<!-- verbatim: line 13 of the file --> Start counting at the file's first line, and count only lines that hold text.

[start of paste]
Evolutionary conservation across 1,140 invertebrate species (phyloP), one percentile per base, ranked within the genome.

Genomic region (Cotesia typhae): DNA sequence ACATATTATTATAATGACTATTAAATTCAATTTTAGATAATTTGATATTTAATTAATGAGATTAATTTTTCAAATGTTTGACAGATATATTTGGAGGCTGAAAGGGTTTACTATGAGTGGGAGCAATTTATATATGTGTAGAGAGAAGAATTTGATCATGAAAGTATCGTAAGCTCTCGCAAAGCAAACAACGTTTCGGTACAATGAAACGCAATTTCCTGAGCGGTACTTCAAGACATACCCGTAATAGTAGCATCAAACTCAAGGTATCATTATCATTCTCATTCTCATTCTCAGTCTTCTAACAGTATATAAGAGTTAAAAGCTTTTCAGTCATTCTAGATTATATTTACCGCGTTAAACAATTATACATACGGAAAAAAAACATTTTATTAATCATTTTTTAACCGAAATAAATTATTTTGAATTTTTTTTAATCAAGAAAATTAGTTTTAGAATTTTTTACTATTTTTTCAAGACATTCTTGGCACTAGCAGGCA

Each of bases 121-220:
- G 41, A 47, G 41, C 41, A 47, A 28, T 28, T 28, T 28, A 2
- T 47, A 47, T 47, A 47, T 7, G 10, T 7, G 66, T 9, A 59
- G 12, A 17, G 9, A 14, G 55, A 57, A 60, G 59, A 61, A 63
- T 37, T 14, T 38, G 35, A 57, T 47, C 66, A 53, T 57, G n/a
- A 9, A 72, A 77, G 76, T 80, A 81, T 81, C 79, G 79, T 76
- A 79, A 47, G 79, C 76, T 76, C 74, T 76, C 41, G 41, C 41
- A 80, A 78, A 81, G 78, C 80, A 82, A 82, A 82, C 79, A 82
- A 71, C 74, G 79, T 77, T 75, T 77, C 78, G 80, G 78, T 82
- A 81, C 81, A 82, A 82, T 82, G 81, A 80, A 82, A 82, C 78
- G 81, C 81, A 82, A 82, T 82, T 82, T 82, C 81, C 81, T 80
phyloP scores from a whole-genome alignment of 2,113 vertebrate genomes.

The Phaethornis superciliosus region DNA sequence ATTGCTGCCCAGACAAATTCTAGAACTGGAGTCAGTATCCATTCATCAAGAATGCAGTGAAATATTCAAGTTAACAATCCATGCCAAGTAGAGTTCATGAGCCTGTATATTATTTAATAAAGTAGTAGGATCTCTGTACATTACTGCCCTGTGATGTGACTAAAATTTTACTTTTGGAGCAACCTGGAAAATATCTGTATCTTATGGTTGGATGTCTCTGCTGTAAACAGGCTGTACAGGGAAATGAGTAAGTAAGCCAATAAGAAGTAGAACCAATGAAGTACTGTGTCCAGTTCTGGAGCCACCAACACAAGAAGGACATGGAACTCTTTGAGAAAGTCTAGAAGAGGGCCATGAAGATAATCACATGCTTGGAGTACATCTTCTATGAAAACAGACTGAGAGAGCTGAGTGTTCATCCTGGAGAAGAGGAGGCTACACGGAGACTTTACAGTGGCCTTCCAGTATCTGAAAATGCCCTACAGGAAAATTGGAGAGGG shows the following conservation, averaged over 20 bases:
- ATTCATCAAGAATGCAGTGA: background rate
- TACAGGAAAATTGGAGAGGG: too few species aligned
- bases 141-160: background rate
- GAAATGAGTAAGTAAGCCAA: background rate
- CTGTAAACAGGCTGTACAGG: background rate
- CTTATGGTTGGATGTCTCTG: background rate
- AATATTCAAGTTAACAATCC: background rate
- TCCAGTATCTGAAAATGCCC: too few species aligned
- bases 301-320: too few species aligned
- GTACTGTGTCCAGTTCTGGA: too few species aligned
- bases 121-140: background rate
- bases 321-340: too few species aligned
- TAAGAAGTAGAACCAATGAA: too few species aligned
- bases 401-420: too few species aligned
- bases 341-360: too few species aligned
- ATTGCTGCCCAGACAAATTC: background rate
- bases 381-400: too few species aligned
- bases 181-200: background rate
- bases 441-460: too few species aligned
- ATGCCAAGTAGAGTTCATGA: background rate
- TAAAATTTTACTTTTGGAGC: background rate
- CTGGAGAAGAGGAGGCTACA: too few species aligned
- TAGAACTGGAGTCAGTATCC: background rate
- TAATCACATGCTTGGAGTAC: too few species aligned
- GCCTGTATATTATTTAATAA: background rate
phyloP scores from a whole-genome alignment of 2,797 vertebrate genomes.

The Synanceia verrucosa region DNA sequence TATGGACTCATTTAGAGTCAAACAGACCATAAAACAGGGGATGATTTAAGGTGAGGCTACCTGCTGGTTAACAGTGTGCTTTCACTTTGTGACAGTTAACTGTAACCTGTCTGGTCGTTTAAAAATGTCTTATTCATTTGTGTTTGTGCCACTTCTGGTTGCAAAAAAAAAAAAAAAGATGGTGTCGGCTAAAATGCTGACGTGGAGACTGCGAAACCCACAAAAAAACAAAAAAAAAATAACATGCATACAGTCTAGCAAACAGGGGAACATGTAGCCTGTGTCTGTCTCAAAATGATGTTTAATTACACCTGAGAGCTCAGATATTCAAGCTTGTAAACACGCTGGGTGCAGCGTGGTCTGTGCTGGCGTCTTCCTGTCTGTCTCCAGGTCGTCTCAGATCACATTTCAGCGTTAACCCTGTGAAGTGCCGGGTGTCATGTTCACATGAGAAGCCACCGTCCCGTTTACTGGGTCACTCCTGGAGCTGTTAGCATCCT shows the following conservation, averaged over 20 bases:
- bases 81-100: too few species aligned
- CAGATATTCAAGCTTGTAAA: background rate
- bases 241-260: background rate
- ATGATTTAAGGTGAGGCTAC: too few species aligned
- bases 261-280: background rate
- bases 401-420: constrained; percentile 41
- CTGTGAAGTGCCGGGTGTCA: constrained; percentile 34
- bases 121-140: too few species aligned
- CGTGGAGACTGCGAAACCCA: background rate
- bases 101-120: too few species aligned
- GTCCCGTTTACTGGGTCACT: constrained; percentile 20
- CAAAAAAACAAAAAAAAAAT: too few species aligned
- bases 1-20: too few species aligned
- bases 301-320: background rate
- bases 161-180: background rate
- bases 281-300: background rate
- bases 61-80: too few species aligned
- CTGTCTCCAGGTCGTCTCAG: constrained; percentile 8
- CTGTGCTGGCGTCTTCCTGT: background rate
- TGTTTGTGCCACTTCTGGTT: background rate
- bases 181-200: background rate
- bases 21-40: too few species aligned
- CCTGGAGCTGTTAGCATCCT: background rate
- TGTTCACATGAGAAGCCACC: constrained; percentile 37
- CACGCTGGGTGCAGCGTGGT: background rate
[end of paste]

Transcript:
- G 81, C 81, A 82, A 82, T 82, T 82, T 82, C 81, C 81, T 80